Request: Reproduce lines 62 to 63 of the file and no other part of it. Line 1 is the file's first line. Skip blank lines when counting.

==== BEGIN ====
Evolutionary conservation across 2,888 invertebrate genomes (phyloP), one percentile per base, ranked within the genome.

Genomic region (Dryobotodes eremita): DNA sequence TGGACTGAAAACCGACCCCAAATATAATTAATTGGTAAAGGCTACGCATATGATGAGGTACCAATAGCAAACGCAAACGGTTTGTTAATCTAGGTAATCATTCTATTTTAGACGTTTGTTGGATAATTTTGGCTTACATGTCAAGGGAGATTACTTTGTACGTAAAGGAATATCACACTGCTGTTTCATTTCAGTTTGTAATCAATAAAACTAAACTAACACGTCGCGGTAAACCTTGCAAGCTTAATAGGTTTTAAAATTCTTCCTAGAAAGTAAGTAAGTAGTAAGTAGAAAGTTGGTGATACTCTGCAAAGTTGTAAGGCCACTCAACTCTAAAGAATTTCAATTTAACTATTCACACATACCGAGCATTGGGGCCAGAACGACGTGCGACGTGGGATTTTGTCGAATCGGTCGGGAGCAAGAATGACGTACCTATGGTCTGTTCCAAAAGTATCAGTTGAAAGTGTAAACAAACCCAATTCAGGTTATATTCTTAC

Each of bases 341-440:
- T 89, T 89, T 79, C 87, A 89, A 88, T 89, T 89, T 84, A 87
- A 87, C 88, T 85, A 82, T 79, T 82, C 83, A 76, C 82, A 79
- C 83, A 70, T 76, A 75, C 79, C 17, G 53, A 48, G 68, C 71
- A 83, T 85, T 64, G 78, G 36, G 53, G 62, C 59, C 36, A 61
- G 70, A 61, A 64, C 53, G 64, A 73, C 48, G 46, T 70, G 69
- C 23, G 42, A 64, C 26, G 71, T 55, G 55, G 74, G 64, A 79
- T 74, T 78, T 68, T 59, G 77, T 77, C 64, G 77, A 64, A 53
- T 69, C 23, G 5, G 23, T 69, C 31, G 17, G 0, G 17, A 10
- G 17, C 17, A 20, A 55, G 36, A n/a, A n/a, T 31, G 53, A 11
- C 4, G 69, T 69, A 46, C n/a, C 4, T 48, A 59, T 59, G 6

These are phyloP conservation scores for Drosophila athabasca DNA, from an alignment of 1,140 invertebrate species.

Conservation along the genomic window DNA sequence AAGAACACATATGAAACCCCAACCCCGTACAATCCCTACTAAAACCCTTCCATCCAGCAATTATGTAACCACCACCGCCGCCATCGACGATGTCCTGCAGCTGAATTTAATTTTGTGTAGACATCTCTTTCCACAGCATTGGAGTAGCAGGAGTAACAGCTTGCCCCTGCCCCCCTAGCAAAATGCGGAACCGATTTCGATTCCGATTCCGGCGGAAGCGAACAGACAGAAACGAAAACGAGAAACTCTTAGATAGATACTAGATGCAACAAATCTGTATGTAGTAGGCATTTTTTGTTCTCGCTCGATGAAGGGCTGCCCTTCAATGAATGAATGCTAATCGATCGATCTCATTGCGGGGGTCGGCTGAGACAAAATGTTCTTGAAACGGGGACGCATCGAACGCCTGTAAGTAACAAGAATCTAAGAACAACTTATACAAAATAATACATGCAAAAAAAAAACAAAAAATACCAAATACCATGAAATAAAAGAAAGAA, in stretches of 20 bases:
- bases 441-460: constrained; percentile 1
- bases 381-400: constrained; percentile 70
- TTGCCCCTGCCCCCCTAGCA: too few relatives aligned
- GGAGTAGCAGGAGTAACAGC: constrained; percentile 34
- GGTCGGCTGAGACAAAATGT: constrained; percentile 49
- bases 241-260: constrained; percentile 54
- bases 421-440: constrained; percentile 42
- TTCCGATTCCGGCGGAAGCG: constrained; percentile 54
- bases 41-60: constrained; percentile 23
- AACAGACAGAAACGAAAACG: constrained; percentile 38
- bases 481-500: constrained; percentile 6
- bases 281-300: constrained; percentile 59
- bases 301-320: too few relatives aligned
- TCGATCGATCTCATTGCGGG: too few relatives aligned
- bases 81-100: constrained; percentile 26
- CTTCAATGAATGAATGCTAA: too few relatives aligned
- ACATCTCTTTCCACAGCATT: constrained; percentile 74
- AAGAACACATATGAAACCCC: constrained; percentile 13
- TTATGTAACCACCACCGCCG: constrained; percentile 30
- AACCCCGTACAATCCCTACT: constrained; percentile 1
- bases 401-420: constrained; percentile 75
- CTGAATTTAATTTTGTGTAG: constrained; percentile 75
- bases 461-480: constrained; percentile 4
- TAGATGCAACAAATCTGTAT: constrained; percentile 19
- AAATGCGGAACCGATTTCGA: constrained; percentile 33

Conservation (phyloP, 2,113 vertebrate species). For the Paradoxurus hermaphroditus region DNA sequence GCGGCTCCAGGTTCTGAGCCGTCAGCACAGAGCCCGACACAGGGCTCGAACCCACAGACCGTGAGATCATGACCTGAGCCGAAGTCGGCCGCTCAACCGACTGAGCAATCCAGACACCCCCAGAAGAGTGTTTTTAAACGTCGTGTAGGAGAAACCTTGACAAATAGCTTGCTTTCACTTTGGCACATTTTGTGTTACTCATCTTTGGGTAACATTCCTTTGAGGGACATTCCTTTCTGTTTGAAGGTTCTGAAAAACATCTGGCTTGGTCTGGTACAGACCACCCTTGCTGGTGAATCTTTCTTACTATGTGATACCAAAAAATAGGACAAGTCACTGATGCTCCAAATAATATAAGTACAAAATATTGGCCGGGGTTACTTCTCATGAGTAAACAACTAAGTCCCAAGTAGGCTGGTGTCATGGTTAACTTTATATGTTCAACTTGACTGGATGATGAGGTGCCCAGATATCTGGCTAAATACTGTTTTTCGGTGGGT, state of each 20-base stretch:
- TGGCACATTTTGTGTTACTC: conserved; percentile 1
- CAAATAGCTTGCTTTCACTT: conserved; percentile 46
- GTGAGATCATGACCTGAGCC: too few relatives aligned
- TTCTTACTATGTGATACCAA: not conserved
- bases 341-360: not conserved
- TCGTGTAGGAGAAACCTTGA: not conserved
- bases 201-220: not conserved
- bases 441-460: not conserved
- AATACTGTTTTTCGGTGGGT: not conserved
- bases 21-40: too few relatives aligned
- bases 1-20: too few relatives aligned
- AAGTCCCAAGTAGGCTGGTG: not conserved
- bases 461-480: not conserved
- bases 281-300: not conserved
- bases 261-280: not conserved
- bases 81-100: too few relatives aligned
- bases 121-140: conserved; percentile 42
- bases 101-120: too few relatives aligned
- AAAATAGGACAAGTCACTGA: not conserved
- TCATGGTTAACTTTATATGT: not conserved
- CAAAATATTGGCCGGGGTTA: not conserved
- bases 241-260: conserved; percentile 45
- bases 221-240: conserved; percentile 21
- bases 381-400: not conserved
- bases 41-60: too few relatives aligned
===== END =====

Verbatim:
- CAAAATATTGGCCGGGGTTA: not conserved
- bases 241-260: conserved; percentile 45